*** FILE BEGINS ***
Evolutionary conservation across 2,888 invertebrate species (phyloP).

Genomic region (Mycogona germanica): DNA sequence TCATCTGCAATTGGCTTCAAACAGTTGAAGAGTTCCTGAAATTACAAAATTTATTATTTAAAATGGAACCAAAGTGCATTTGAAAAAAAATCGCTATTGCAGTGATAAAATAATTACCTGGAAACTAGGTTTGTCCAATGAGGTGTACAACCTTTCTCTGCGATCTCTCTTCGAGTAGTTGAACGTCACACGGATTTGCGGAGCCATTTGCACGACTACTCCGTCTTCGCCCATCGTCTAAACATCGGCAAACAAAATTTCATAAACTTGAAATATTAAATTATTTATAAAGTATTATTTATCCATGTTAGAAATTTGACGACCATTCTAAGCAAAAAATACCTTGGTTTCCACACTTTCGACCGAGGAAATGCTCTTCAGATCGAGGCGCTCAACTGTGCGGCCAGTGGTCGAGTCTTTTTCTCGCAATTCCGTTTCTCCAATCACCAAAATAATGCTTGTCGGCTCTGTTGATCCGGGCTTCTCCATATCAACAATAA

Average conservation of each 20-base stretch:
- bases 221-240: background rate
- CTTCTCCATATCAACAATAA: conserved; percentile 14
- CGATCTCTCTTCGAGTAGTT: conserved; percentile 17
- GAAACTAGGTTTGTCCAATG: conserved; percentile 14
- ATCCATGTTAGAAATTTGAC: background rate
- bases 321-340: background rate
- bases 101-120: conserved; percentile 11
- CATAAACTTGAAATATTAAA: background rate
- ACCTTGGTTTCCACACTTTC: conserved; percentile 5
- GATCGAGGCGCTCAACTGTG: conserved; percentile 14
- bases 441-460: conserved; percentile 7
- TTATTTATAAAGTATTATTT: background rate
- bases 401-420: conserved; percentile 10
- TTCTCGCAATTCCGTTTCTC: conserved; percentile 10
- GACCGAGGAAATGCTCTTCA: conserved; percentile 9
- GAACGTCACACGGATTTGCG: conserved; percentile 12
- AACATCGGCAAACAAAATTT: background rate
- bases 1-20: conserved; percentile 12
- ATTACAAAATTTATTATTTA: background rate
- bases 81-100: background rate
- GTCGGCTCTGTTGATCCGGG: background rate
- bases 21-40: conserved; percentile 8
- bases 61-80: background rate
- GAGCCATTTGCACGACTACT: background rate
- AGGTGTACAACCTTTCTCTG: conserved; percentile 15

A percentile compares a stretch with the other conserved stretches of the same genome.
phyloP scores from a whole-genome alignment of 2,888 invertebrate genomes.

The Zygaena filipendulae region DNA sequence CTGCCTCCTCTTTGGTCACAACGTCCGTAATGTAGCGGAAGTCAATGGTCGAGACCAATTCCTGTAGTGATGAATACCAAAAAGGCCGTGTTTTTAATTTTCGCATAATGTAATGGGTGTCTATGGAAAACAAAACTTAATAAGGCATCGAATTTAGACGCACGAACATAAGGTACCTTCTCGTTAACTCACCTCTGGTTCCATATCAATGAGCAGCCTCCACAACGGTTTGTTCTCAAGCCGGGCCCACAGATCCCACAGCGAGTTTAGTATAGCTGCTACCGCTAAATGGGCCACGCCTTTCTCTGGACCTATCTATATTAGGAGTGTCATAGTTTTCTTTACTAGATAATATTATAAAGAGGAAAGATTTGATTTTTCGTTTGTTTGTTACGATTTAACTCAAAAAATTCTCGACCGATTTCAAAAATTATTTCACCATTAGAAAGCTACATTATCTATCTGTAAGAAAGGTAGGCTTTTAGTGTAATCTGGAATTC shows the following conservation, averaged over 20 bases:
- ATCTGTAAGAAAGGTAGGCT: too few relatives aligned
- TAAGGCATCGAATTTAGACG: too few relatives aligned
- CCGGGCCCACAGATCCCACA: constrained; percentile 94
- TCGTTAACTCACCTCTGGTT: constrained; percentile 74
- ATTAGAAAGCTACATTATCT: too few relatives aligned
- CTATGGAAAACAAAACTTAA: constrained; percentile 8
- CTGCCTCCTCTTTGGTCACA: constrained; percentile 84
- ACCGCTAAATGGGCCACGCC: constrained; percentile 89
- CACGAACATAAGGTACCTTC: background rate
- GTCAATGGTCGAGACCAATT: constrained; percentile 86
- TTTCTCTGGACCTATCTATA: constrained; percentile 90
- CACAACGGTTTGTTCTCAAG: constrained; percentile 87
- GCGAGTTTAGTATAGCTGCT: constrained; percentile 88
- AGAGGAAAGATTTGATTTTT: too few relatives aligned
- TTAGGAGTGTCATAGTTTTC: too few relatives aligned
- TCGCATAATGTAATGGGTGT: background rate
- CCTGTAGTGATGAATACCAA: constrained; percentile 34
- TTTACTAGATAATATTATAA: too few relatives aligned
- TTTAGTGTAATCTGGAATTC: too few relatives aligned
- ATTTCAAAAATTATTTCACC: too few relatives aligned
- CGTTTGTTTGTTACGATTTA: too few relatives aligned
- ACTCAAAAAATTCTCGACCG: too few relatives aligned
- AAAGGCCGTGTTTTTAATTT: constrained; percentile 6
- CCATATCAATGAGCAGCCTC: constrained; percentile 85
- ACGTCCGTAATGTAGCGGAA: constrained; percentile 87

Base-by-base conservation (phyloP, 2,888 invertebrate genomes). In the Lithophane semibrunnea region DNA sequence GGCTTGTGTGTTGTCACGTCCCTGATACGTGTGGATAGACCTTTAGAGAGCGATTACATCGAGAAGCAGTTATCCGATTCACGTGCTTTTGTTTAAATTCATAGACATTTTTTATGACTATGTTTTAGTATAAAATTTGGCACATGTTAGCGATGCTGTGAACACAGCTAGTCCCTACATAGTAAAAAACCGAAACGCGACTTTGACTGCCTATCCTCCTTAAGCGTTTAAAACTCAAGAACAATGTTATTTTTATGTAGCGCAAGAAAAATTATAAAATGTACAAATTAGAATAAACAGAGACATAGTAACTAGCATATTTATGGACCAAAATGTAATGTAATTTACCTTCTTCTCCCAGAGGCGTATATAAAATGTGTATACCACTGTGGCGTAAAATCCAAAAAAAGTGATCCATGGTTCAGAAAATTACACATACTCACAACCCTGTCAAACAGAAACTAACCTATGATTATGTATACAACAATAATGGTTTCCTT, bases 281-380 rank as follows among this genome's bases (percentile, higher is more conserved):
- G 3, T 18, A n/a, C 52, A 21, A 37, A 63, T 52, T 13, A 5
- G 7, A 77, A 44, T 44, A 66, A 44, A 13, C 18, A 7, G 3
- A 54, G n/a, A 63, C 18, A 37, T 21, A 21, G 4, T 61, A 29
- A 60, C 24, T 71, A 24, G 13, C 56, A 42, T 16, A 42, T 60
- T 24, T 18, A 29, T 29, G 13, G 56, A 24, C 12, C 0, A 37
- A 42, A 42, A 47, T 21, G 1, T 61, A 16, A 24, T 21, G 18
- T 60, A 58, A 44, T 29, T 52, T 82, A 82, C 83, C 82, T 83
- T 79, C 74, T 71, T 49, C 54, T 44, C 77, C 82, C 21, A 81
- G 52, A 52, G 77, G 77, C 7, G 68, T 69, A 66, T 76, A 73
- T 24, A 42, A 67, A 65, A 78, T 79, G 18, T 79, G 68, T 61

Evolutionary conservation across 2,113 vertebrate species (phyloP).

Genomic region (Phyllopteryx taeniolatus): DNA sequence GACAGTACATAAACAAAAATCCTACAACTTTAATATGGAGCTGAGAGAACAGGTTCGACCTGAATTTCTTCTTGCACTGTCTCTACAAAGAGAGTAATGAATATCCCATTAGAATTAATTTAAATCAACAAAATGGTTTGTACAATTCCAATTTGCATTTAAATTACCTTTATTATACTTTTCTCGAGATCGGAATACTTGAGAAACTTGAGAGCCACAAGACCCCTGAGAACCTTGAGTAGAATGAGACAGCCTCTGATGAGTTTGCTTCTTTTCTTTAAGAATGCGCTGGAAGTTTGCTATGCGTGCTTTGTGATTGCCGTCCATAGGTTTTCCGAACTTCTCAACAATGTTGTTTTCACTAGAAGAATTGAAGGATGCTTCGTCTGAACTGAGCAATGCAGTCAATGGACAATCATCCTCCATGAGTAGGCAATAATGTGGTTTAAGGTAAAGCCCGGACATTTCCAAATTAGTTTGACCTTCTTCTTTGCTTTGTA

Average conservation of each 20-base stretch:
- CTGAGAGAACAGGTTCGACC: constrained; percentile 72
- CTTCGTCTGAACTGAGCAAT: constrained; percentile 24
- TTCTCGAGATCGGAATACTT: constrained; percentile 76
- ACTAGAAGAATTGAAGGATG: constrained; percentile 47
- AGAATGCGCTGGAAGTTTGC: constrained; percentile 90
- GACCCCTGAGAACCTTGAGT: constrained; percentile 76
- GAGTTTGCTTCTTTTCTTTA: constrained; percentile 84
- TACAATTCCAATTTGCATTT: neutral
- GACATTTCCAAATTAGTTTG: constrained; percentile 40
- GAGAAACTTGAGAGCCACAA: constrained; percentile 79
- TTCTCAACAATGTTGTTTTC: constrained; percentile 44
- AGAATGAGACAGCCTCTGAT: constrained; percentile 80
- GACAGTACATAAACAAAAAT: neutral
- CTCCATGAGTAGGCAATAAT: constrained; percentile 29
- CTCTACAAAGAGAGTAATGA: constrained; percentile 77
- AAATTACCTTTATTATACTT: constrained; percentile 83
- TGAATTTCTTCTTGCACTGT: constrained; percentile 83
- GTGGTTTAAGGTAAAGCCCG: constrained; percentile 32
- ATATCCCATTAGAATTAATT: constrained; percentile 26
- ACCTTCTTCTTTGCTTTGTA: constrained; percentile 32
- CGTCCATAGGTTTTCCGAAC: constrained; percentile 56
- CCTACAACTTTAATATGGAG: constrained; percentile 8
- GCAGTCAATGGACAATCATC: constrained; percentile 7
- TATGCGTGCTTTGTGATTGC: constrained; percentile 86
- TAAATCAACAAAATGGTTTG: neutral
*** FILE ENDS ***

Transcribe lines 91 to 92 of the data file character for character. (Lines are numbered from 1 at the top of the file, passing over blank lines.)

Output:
- CGTCCATAGGTTTTCCGAAC: constrained; percentile 56
- CCTACAACTTTAATATGGAG: constrained; percentile 8